These days from the moment I wake up till the second I sleep (and probably while I sleep too:)) the one question that I worry about is whether or not to enroll M (my almost 9 years old daughter) in boarding school next year. Though ‘next year’ hardly sounds pressing, the decision is urgent since forms for the next academic session are accepted only till May, this year!
I am myself a boarding school product. having spent 17 years in the boarding, I had assumed, this was one decision I was never going to agonize over. But then, I was never a mother before. Mothers agonize over everything. And since education is one of the most ‘respectable’ issues to agonize about, it has been on my mind. And it should be on your mind too If you are a parent or plan on being a parent ever
Is the new experiential system of teaching really better than the traditional system that most of us as Indian children experienced? If the traditional system has worked for them shouldn’t it work for us?
or this really scary thought
What if fifteen years down the line, educationists realise that rote learning wasn’t so bad really?That it is good to introduce children to competitions from the beginning. That ranking a child actually gives them concrete goals and helps them be practical. As it lets them know exactly where they stand. Sort of grounding them in the real world as opposed to living in a fantasy world where everyone is a winner.
To mull over this and other stuff like this Visit me at Parentous.com
Here is an excerpt from what I’ve written
Most of us who are parents today have been educated in the traditional way. In our times rote learning was acceptable and even desirable. It was not uncommon for our generation to be made to rattle off long English poems or tables of 18 and 19 to every guest who came home, while our parents beamed at us proudly. “Rattafication” was emphasized upon.
Teachers still gave punishments and homework wasn’t confined to weekends. Sports were something you did for fun, not for overall development. Science was the only option for boys , commerce was acceptable if you were really struggling with academics and allowing one’s son to opt for arts meant acknowledging he was a ‘lost case’.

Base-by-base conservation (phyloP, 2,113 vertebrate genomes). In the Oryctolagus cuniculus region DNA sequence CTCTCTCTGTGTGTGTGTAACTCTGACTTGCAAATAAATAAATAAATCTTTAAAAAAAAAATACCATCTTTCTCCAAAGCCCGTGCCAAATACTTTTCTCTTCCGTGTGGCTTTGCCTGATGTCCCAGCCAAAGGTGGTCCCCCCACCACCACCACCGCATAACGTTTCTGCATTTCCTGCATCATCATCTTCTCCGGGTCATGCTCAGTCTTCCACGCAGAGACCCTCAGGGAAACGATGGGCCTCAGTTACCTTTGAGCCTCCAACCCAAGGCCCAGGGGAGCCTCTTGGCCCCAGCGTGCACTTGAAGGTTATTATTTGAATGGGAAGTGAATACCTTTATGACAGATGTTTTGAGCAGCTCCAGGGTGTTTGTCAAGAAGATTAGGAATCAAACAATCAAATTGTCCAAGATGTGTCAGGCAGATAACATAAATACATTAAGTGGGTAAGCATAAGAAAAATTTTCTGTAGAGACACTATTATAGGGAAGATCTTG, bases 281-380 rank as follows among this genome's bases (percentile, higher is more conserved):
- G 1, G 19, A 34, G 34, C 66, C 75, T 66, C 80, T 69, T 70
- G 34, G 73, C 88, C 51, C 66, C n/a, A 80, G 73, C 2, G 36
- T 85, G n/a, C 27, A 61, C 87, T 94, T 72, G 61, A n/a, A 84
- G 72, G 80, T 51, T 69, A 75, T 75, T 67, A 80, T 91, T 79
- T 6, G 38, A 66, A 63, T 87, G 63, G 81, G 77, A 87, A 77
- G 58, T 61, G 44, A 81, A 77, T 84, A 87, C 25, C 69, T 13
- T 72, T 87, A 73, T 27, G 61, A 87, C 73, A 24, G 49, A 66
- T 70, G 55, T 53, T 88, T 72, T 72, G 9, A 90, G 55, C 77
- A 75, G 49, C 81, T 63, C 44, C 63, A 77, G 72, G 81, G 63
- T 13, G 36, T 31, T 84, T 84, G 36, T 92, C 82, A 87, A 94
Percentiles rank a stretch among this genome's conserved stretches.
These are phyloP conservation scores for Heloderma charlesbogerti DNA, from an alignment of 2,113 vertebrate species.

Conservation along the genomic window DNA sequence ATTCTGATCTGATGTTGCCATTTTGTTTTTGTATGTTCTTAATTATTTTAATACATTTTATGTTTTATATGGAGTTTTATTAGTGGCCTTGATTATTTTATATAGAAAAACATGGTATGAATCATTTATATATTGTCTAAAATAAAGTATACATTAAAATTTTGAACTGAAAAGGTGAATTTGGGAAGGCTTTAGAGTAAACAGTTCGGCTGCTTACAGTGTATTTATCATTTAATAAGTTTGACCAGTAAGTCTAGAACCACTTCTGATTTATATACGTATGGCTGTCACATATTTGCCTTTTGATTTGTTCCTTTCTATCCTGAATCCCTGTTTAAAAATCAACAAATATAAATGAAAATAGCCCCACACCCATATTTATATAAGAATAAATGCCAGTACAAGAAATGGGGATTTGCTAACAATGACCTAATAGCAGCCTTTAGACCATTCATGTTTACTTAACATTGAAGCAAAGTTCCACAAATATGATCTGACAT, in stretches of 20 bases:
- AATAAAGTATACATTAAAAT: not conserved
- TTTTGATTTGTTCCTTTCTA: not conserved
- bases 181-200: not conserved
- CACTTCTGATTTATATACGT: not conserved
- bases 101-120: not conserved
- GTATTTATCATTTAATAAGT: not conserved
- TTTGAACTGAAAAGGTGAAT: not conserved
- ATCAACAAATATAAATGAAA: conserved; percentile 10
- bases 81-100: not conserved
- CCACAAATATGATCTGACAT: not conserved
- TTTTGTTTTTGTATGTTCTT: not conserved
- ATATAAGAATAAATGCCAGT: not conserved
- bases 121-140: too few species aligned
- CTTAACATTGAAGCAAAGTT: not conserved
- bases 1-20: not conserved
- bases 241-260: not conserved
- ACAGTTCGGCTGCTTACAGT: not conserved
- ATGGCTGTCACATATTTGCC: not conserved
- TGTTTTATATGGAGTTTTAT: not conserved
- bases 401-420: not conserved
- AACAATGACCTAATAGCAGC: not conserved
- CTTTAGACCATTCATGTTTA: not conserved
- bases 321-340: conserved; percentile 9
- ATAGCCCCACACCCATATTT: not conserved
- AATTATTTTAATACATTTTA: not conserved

By the time we grew up and stepped into parenthood the whole educational philosophy had turned inside out. Suddenly, ‘Education’ became a tool for encouraging creativity, increasing curiosity and experiential learning (At least on paper and in principal’s opening addresses!).
No wonder we feel lost in this new rhetorical maze. When I went to collect my daughter’s first report card, I discovered it is no longer fashionable to ask what your child ‘ranks’ in the class. I was foxed by the O’s, A’s, B’s on the colorful greeting card like thing the teacher handed out to me.
After five-minute conversation, about how neatly my child ate, how quiet she was, how she was the star of the class and other such niceties, when the teacher still didn’t say anything about my daughter’s academic performance. I asked her, “But how has she done?” “She has done well”, I was informed. “What does well mean?” I asked. I had observed another parent, before me, being reprimanded for asking his son’s rank in class. So I refrained from using the word. Instead I said “How has she done in relation to other children?” “She has done well”, was the prompt reply.
Bye! See you…….. I am leaving for an exceptionally long family vacation on May 15th. I am hoping I will have more time to write then. I can hear you ‘tut tut’. I know! vacations are not the best time to write. But there is never any harm in hoping! It keeps me going! Hope !